Opposition View – Watford

As domestic football returns Hornets season ticket holder Kieran Callanan gives us the lowdown on last term’s runners up in the Championship…

How has your season been so far?

We’ve had a solid start to the season, even if we’ve been a little bit disappointing in the final third. We’re still looking for our first win, but draws in all but our game away at Man City represents a decent start to our campaign. Now the squad is settled, we need to turn some of those draws into wins.

Unusually, we have gone from a team that could score goals for fun, but had problems keeping them out at the other end, to a side that’s a bit shot-shy, but with a stable base at the back to build from. It’s not been all that glamorous, but it’s certainly satisfactory so far.

You’ve been very active in the transfer market over the summer, are you happy with the signings you’ve made? 

Since Gino Pozzo bought the club back in 2012, we’ve got used to a high turnover of players over the summer. We’ve been in a state of building and rebuilding pretty much consistently, and thankfully our best players usually stay on, with those that didn’t make the grade in the previous season being moved on. This has been largely the case this summer, but there have been some higher profile losses that some supporters will continue to question for a little while yet.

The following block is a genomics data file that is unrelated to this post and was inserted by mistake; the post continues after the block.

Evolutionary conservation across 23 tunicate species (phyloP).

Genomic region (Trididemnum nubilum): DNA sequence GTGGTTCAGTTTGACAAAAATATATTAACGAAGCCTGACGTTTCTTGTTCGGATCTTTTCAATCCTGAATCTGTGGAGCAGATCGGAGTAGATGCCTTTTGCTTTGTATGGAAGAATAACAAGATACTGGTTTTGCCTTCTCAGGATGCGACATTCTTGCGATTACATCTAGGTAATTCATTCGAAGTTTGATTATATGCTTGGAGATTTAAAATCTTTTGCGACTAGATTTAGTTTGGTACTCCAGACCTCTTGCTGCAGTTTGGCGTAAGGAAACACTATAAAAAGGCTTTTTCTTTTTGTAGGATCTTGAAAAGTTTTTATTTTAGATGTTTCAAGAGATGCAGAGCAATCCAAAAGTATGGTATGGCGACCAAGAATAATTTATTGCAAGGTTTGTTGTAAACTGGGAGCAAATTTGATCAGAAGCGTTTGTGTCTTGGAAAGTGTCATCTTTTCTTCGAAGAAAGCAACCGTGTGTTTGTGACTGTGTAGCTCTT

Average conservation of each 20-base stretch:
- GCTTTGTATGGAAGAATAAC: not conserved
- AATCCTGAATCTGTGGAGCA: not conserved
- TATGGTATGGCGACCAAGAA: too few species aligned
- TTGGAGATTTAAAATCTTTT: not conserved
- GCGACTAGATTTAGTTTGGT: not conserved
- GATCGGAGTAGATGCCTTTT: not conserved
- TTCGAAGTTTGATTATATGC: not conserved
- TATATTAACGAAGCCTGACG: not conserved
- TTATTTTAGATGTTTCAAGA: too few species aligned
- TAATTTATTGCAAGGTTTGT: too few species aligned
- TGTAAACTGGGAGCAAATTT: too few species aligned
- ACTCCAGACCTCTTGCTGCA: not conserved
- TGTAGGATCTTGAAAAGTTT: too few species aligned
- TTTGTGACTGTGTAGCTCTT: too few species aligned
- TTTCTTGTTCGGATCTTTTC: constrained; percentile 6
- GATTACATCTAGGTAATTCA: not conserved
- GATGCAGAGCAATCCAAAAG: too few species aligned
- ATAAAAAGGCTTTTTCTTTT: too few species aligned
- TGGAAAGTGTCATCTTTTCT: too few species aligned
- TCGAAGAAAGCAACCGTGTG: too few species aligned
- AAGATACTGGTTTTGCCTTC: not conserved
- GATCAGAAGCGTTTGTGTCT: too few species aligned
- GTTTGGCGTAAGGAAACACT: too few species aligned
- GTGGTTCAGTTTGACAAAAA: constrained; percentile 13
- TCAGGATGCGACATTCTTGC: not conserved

Fans favourites like Fernando Forestieri, Matej Vydra, Gabriele Angella and Daniel Tozser have all made way for new signings. In the main, these new signings look to be an altogether higher calibre, but sentimentality is a big thing in football, and a lot of the players we’ve had to say goodbye to were instrumental in us reaching the Premier League.

As for who has actually come in, defensively we are looking so much better with Etienne Capoue and Valon Behrami sitting in front of the back four, which itself is often made up of three new players, with right back Allan Nyom, centre half Sebastian Prödl, and left back Jose Holebas filling in for last year’s first choices.

Deadline day saw us resign Adlene Guedioura, who was on loan last year but has now signed a permanent deal. This has pleased a lot of supporters, as his contribution last year was a big part of the reason we were promoted. Two other signings were made on the final day, with young Man U and Dortmund target Obbi Oulare expected to play a small role up front this season as he develops (supposedly into ‘the next Romelu Lukaku’, owing to his tall frame and Belgian nationality), and Colombian winger Victor Ibarbo expected to add to our pace going forward (but not on Saturday, as he’s not sorted out his visa just yet…).

The hot seat at Vicarage Road is one of the most unstable in English football at the moment, does that concern you and what do you make of your new boss Quique Flores? 

We have indeed had a few head coaches over the past year. This has been ever so slightly oversimplified in the mainstream press however, as several of these changes had good reasons behind them. I won’t go into it so much, but a resignation and a dodgy heart had their roles to play. Nonetheless, our owner is pragmatic, and unafraid to be bold.

So far, it looks like a lot of trust has been put in Quique Sanchez Flores, with our new head coach appearing to take a more central role in player recruitment. The hierarchy at Watford means that the head coach often has little say in who comes in and who goes, but so far this summer we’ve waved goodbye to the immensely talented Matej Vydra, as he doesn’t seem to fit the philosophy of the new head coach, and brought in, for example, Jose Manuel Jurado, who worked with Sanchez Flores at Atletico Madrid.